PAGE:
Comedy writers know they can always get a cheap laugh by having a male character sniff at a piece of clothing, shrug and say, "it'll do." There's an element of truth in that picture, especially when it comes to T-shirts you didn't wear for long, but it doesn't extend to food. If you've got a piece of chicken in your fridge that's a bit whiffy, "when in doubt, throw it out" is a good rule. If the only problem is that it's past its sell-by date, that's a different story.
It's Not an Expiration Date
The whole issue of dating on food is confusing for a lot of people, especially when it comes to fresh meats and other highly perishable grocery items. The first thing you need to understand, and this is really important, is that the date on your meat isn't there to say, "It's too late now, fool, throw me out or suffer the consequences!"
Food dating is a voluntary thing that producers and retailers do. Sometimes that date is there for the store's own convenience to say how long a product should be set out for sale. Sometimes it's an indication of quality, a reminder that the product will be at its best for only a few days and should be used quickly.
It's very rarely a "dispose-by" date or expiration date. The USDA itself estimates that up to 30 percent of the food produced in the United States each year goes to waste, and a lot of that is from people misunderstanding food dating and discarding perfectly good food.
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Sell-By Date on Meat
There are three different phrases you'll commonly see on meats. A "use-by" date is the producer's best guess as to how long your food will be at its best. That's usually conservative because the producer legitimately wants you to taste the product when it's as good as it can be. A variation on that phrasing is "best if used before," which has much the same meaning. A "sell-by" date is for the store's own use, so the staff at the meat counter knows when to mark down a package or remove it from the display.
A chicken sell-by date, then, is just a reminder for the store staff. It doesn't tell you whether the chicken is still at its best, let alone whether you need to throw it out.
Refrigerator Life of Chicken
Uncooked chicken has about a two-day refrigerator life, so it's the kind of thing you should plan to use or freeze right away once you've bought it. Raw chicken in the fridge for seven days is something you probably won't even want to smell, let alone eat.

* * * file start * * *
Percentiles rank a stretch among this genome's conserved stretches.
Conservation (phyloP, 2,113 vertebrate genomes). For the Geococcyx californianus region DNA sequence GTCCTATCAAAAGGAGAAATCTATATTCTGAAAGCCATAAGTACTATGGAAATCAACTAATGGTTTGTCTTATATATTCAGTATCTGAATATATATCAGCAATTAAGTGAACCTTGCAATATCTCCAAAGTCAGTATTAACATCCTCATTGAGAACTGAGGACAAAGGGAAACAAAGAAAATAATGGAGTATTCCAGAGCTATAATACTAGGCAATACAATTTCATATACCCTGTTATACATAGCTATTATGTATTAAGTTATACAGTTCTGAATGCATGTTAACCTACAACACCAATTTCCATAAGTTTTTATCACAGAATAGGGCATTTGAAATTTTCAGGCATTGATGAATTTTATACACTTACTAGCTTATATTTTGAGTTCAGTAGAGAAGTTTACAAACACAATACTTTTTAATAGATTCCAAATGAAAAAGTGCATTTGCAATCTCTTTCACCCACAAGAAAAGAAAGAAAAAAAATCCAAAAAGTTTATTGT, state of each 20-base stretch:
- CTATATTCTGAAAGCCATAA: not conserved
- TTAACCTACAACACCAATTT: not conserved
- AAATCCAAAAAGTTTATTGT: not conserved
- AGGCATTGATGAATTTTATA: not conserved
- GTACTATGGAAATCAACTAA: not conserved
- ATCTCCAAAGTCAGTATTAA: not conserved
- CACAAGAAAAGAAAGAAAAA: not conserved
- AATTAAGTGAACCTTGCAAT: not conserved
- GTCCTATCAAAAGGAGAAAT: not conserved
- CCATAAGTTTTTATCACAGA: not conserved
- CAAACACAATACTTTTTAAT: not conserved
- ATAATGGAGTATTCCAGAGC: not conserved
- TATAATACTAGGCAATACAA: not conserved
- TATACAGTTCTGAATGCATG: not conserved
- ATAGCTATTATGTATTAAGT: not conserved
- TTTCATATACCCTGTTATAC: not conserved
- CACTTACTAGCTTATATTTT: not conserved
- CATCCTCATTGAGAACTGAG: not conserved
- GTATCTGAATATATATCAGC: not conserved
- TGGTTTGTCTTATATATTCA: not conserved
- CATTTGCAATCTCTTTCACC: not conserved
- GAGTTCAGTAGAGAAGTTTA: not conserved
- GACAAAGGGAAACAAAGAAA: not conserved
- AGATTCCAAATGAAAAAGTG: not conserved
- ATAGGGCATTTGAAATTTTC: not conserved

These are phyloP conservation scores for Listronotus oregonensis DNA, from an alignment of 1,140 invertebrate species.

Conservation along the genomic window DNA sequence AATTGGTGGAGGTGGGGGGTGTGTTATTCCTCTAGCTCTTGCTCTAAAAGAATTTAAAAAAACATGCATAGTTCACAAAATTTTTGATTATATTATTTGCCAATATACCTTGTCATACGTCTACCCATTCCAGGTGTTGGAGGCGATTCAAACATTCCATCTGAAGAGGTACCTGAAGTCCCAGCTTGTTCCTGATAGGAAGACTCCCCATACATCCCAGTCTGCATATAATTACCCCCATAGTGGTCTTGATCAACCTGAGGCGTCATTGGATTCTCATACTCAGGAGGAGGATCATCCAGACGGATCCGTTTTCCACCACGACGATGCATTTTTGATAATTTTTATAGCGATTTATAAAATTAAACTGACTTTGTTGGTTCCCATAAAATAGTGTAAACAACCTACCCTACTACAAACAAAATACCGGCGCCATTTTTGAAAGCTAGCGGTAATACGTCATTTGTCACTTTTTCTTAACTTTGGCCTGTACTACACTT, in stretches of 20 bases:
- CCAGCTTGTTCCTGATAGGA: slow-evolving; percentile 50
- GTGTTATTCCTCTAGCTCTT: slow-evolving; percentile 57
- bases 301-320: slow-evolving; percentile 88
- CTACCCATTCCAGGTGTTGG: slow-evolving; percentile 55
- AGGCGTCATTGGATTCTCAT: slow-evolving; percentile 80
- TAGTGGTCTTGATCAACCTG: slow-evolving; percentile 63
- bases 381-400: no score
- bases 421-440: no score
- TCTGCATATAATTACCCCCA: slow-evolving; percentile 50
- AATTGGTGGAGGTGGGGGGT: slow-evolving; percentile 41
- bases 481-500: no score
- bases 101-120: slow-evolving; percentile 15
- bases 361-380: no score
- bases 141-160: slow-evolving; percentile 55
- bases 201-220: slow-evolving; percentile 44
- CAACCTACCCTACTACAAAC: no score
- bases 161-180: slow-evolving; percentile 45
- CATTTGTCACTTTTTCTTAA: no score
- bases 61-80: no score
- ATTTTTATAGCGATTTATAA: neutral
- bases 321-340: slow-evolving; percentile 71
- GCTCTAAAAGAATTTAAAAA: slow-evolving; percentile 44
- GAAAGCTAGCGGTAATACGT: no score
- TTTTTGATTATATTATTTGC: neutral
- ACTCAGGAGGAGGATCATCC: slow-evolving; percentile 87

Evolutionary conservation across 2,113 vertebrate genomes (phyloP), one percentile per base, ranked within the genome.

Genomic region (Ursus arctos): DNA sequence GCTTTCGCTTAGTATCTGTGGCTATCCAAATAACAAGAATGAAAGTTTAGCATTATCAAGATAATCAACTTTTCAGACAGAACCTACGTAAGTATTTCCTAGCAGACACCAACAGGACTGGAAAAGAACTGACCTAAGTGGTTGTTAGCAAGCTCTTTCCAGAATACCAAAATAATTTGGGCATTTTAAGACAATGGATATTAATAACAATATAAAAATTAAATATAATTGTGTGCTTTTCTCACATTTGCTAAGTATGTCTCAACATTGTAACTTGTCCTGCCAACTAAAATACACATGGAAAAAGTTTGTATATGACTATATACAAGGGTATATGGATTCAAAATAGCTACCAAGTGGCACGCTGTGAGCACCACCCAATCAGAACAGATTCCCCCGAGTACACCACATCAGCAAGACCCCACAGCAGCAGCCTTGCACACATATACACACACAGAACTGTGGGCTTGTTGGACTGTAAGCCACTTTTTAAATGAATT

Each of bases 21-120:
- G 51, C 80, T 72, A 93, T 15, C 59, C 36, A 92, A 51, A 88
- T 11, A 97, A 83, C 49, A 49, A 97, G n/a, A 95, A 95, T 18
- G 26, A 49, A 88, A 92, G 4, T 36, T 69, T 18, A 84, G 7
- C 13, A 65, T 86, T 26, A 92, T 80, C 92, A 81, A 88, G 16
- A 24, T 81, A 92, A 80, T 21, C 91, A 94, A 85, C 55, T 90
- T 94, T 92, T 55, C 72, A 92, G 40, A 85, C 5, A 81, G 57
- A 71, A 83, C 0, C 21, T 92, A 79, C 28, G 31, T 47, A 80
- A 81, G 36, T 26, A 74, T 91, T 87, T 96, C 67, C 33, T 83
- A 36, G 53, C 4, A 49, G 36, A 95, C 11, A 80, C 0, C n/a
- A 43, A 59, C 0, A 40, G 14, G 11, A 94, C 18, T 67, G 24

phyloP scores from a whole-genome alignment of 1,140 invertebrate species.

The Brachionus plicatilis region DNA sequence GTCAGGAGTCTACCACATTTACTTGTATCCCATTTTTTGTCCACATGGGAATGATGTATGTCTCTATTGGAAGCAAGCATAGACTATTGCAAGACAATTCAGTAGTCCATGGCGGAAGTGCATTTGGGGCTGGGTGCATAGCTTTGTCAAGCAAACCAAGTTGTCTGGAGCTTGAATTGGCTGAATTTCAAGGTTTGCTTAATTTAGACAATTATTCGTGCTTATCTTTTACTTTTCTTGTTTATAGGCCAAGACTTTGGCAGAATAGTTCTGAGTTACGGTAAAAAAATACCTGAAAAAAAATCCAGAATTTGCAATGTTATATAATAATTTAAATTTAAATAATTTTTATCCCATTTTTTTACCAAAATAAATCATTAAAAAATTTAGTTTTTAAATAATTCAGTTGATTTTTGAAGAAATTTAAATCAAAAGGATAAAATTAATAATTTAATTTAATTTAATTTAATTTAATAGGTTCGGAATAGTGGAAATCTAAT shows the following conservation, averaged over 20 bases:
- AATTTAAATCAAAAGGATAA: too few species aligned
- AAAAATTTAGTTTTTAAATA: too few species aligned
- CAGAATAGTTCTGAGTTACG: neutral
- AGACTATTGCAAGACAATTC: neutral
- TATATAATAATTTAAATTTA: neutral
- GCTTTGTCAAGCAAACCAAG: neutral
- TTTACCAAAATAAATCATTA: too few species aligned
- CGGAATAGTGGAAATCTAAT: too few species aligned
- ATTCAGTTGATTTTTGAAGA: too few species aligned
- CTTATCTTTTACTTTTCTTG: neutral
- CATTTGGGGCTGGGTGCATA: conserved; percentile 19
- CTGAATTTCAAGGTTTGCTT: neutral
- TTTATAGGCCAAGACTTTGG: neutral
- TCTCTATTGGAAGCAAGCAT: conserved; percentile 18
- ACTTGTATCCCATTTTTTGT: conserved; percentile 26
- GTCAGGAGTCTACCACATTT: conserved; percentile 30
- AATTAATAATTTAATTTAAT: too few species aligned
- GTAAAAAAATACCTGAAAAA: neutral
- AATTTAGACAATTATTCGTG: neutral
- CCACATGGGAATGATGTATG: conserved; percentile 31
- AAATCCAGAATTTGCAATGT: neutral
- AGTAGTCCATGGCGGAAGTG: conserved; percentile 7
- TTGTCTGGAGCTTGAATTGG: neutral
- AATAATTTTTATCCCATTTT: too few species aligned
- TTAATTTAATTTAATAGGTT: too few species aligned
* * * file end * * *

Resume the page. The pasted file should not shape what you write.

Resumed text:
The packaging date from your store can at least give you some guidance in that direction. If the chicken's use-by date is today, you'll probably only want to keep it one more day at most. If it's dated for later than today, you can keep it safely for up to two days. Remember, the nasty bugs that can make you sick – salmonella, Yersinia, E. coli, and all their kin – won't make the chicken smell or taste bad. You won't know they're there until your belly gives you the bad news.
Stretching Your Storage Life
There are a couple of simple ways to stretch the shelf life of your chicken. If your meal plans change, one option is just to cook the chicken anyway and refrigerate it. Cooked chicken will keep for three or four days in the refrigerator, so you'll have plenty of time to use it in another meal. You can also freeze your chicken in its original packaging or good-quality freezer bags.
It'll keep for months in the freezer, especially if you use a vacuum sealer to extract all the air from the bag. Chicken gets freezer-burnt wherever it's exposed to air, so extracting the air means that you can keep it longer. Depending on the quality of the bags you've used, vacuum-sealed chicken might keep perfectly for a year or two.
Keep Cold Food Cold
Of course, all of these recommendations are based on the idea that your chicken has been kept cold at every step of the way. The package should feel cold when you buy it, and you should get it home into your refrigerator as soon as possible. If it's summertime, or if you live in a hot climate, use an insulated bag or picnic cooler to keep your food cold on the way home.
Also, it's never a bad idea to check the temperature of your fridge and make sure it's at 40 degrees Fahrenheit or below. If it's running a bit warm, your food will spoil much more quickly.
Fred Decker is a trained chef, former restaurateur and prolific freelance writer, with a special interest in all things related to food and nutrition. His work has appeared online on major sites including Livestrong.com, WorkingMother.com and the websites of the Houston Chronicle and San Francisco Chronicle; and offline in Canada's Foodservice & Hospitality magazine and his local daily newspaper. He was educated at Memorial University of Newfoundland and the Northern Alberta Institute of Technology.